I opine

“eldritch”: Merriam-Webster Dictionary’s Word of the Day

Posted in music, words by jaeminuf on October 28, 2008

Today’s word of the day is “eldritch,” meaning “weird” or “eerie.”

The Word of the Day for October 28, 2008 is:

eldritch • \EL-dritch\ adjective

: weird, eerie

Example Sentence:

Christina accompanied her ghost story by playing a recording filled with creaks, howls, and other eldritch sound effects.

Did you know?

“Curse,” “cobweb,” “witch,” “ghost,” and even “Halloween” — all of these potentially spooky words have roots in Old English. “Eldritch,” also, comes from a time when otherworldly beings were commonly thought to inhabit the earth. The word is about 500 years old and believed to have come from Middle English “elfriche,” meaning “fairyland.” The two components of “elfriche” — “elf” and “riche” — come from the Old English “ælf” and “rīce” (words which meant, literally, “elf kingdom”). Robert Louis Stevenson wasn’t scared of “eldritch.” He used the term in his novel Kidnapped: “‘The curse on him and his house, byre and stable, man, guest, and master, wife, miss, or bairn — black, black be their fall!’ –The woman, whose voice had risen to a kind of eldritch sing-song, turned with a skip, and was gone.”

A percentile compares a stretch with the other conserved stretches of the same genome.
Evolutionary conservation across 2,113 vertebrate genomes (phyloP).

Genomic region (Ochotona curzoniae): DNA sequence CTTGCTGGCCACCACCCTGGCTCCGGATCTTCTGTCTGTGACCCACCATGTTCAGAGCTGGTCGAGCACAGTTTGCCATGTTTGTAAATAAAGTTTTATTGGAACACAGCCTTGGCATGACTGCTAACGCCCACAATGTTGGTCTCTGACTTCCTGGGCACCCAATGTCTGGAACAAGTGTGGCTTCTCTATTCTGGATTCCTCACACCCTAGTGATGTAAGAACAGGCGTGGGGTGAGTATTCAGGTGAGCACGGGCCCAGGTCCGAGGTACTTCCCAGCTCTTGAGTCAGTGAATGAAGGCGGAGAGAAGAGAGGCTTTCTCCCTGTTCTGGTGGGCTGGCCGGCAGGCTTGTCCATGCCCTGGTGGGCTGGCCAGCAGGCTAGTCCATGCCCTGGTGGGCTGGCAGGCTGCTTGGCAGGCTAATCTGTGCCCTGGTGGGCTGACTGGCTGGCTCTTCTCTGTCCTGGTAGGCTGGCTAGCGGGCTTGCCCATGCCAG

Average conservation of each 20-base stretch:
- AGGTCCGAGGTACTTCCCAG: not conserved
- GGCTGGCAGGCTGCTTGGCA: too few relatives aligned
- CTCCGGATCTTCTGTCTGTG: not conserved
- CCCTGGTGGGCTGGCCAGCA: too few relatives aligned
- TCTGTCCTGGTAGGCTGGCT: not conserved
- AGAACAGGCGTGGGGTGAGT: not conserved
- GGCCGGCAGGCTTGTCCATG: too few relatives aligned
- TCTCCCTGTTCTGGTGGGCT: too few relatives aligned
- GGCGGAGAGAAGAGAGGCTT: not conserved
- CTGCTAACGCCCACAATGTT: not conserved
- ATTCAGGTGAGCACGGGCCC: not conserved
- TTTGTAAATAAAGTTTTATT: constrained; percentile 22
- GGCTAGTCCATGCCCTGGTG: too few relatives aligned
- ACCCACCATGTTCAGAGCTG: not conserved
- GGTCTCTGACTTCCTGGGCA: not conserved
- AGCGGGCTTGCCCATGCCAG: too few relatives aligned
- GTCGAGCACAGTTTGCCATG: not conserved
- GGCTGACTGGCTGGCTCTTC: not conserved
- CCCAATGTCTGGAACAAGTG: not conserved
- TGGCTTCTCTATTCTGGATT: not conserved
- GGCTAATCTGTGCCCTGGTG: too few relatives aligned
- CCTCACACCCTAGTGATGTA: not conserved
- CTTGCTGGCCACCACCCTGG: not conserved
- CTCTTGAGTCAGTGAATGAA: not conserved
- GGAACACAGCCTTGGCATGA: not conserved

When I saw the word and the definition, a lightbulb went off.

During my teenhood, I was more than a wee bit into gothic rock (or what kids these days call “goth”). And of course, I loved the Sisters of Mercy. Who could not love Dominion/Mother Russia?

But why am I going on about the Sisters of Mercy in relation to “eldritch,” today’s Merriam-Webster’s Dictionary Word of the Day? Andrew Eldritch, the lead singer of the Sisters of Mercy. How apropos for the last name of one of goth music’s leading figures to mean “eerie” and “weird.” Of course, I realize that this was no mere coincidence, but that’d make me heart Andrew Eldritch even more.